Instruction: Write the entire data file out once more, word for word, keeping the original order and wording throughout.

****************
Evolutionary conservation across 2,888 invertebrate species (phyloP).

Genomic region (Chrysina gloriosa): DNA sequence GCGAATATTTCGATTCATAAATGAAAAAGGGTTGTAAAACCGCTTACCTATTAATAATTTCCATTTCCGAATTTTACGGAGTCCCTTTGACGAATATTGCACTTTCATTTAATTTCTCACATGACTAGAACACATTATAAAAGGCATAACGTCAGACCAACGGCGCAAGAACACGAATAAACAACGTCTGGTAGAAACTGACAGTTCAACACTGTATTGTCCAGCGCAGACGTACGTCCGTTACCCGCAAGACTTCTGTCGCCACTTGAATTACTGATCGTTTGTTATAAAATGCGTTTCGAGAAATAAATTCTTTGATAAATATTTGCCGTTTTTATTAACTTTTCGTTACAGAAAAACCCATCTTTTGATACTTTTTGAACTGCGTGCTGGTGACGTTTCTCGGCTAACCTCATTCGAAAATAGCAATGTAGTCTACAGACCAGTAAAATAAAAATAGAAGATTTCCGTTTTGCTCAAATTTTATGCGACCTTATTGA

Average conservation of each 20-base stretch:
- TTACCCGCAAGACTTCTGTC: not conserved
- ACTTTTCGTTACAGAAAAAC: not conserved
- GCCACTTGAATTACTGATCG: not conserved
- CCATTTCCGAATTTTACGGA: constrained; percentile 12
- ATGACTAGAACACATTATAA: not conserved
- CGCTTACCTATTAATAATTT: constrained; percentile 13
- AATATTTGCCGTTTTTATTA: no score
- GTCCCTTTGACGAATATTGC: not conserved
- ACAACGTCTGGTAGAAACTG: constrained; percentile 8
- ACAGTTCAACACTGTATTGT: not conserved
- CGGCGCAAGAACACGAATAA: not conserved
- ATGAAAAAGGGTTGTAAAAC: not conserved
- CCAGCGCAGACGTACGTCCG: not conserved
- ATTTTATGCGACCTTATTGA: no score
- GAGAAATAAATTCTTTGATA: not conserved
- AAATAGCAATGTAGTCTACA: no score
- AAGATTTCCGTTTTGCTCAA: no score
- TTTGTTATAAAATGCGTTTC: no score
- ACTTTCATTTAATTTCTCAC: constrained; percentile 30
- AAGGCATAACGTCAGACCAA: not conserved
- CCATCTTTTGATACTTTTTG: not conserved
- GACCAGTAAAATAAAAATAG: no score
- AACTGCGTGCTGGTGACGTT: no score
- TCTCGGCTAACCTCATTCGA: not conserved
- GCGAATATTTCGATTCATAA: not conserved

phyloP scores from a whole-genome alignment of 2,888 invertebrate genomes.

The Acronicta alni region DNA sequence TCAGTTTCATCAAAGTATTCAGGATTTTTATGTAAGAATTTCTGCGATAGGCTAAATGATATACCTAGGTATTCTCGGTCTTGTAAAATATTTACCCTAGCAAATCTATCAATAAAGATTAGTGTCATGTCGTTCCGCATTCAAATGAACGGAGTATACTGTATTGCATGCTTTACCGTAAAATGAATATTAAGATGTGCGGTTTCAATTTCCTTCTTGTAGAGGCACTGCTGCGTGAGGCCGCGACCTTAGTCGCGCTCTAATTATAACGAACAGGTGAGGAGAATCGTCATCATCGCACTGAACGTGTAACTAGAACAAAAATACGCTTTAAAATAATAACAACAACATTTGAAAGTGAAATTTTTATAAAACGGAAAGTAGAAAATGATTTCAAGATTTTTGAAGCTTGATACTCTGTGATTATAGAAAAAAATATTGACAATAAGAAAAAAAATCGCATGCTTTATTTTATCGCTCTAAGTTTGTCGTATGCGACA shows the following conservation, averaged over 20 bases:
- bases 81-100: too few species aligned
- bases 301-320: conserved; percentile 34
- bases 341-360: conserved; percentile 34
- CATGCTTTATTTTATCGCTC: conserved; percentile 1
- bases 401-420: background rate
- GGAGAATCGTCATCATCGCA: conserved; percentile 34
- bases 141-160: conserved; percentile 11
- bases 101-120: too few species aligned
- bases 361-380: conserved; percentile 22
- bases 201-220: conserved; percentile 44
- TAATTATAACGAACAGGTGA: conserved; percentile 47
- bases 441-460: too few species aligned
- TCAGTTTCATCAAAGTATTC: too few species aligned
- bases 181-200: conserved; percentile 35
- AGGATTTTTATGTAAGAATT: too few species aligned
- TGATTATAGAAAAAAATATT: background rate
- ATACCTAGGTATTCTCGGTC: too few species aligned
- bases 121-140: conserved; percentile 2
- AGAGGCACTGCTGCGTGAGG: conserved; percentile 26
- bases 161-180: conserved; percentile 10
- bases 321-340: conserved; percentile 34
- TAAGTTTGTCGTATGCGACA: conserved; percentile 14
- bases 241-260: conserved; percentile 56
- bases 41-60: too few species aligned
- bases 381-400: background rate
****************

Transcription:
Evolutionary conservation across 2,888 invertebrate species (phyloP).

Genomic region (Chrysina gloriosa): DNA sequence GCGAATATTTCGATTCATAAATGAAAAAGGGTTGTAAAACCGCTTACCTATTAATAATTTCCATTTCCGAATTTTACGGAGTCCCTTTGACGAATATTGCACTTTCATTTAATTTCTCACATGACTAGAACACATTATAAAAGGCATAACGTCAGACCAACGGCGCAAGAACACGAATAAACAACGTCTGGTAGAAACTGACAGTTCAACACTGTATTGTCCAGCGCAGACGTACGTCCGTTACCCGCAAGACTTCTGTCGCCACTTGAATTACTGATCGTTTGTTATAAAATGCGTTTCGAGAAATAAATTCTTTGATAAATATTTGCCGTTTTTATTAACTTTTCGTTACAGAAAAACCCATCTTTTGATACTTTTTGAACTGCGTGCTGGTGACGTTTCTCGGCTAACCTCATTCGAAAATAGCAATGTAGTCTACAGACCAGTAAAATAAAAATAGAAGATTTCCGTTTTGCTCAAATTTTATGCGACCTTATTGA

Average conservation of each 20-base stretch:
- TTACCCGCAAGACTTCTGTC: not conserved
- ACTTTTCGTTACAGAAAAAC: not conserved
- GCCACTTGAATTACTGATCG: not conserved
- CCATTTCCGAATTTTACGGA: constrained; percentile 12
- ATGACTAGAACACATTATAA: not conserved
- CGCTTACCTATTAATAATTT: constrained; percentile 13
- AATATTTGCCGTTTTTATTA: no score
- GTCCCTTTGACGAATATTGC: not conserved
- ACAACGTCTGGTAGAAACTG: constrained; percentile 8
- ACAGTTCAACACTGTATTGT: not conserved
- CGGCGCAAGAACACGAATAA: not conserved
- ATGAAAAAGGGTTGTAAAAC: not conserved
- CCAGCGCAGACGTACGTCCG: not conserved
- ATTTTATGCGACCTTATTGA: no score
- GAGAAATAAATTCTTTGATA: not conserved
- AAATAGCAATGTAGTCTACA: no score
- AAGATTTCCGTTTTGCTCAA: no score
- TTTGTTATAAAATGCGTTTC: no score
- ACTTTCATTTAATTTCTCAC: constrained; percentile 30
- AAGGCATAACGTCAGACCAA: not conserved
- CCATCTTTTGATACTTTTTG: not conserved
- GACCAGTAAAATAAAAATAG: no score
- AACTGCGTGCTGGTGACGTT: no score
- TCTCGGCTAACCTCATTCGA: not conserved
- GCGAATATTTCGATTCATAA: not conserved

phyloP scores from a whole-genome alignment of 2,888 invertebrate genomes.

The Acronicta alni region DNA sequence TCAGTTTCATCAAAGTATTCAGGATTTTTATGTAAGAATTTCTGCGATAGGCTAAATGATATACCTAGGTATTCTCGGTCTTGTAAAATATTTACCCTAGCAAATCTATCAATAAAGATTAGTGTCATGTCGTTCCGCATTCAAATGAACGGAGTATACTGTATTGCATGCTTTACCGTAAAATGAATATTAAGATGTGCGGTTTCAATTTCCTTCTTGTAGAGGCACTGCTGCGTGAGGCCGCGACCTTAGTCGCGCTCTAATTATAACGAACAGGTGAGGAGAATCGTCATCATCGCACTGAACGTGTAACTAGAACAAAAATACGCTTTAAAATAATAACAACAACATTTGAAAGTGAAATTTTTATAAAACGGAAAGTAGAAAATGATTTCAAGATTTTTGAAGCTTGATACTCTGTGATTATAGAAAAAAATATTGACAATAAGAAAAAAAATCGCATGCTTTATTTTATCGCTCTAAGTTTGTCGTATGCGACA shows the following conservation, averaged over 20 bases:
- bases 81-100: too few species aligned
- bases 301-320: conserved; percentile 34
- bases 341-360: conserved; percentile 34
- CATGCTTTATTTTATCGCTC: conserved; percentile 1
- bases 401-420: background rate
- GGAGAATCGTCATCATCGCA: conserved; percentile 34
- bases 141-160: conserved; percentile 11
- bases 101-120: too few species aligned
- bases 361-380: conserved; percentile 22
- bases 201-220: conserved; percentile 44
- TAATTATAACGAACAGGTGA: conserved; percentile 47
- bases 441-460: too few species aligned
- TCAGTTTCATCAAAGTATTC: too few species aligned
- bases 181-200: conserved; percentile 35
- AGGATTTTTATGTAAGAATT: too few species aligned
- TGATTATAGAAAAAAATATT: background rate
- ATACCTAGGTATTCTCGGTC: too few species aligned
- bases 121-140: conserved; percentile 2
- AGAGGCACTGCTGCGTGAGG: conserved; percentile 26
- bases 161-180: conserved; percentile 10
- bases 321-340: conserved; percentile 34
- TAAGTTTGTCGTATGCGACA: conserved; percentile 14
- bases 241-260: conserved; percentile 56
- bases 41-60: too few species aligned
- bases 381-400: background rate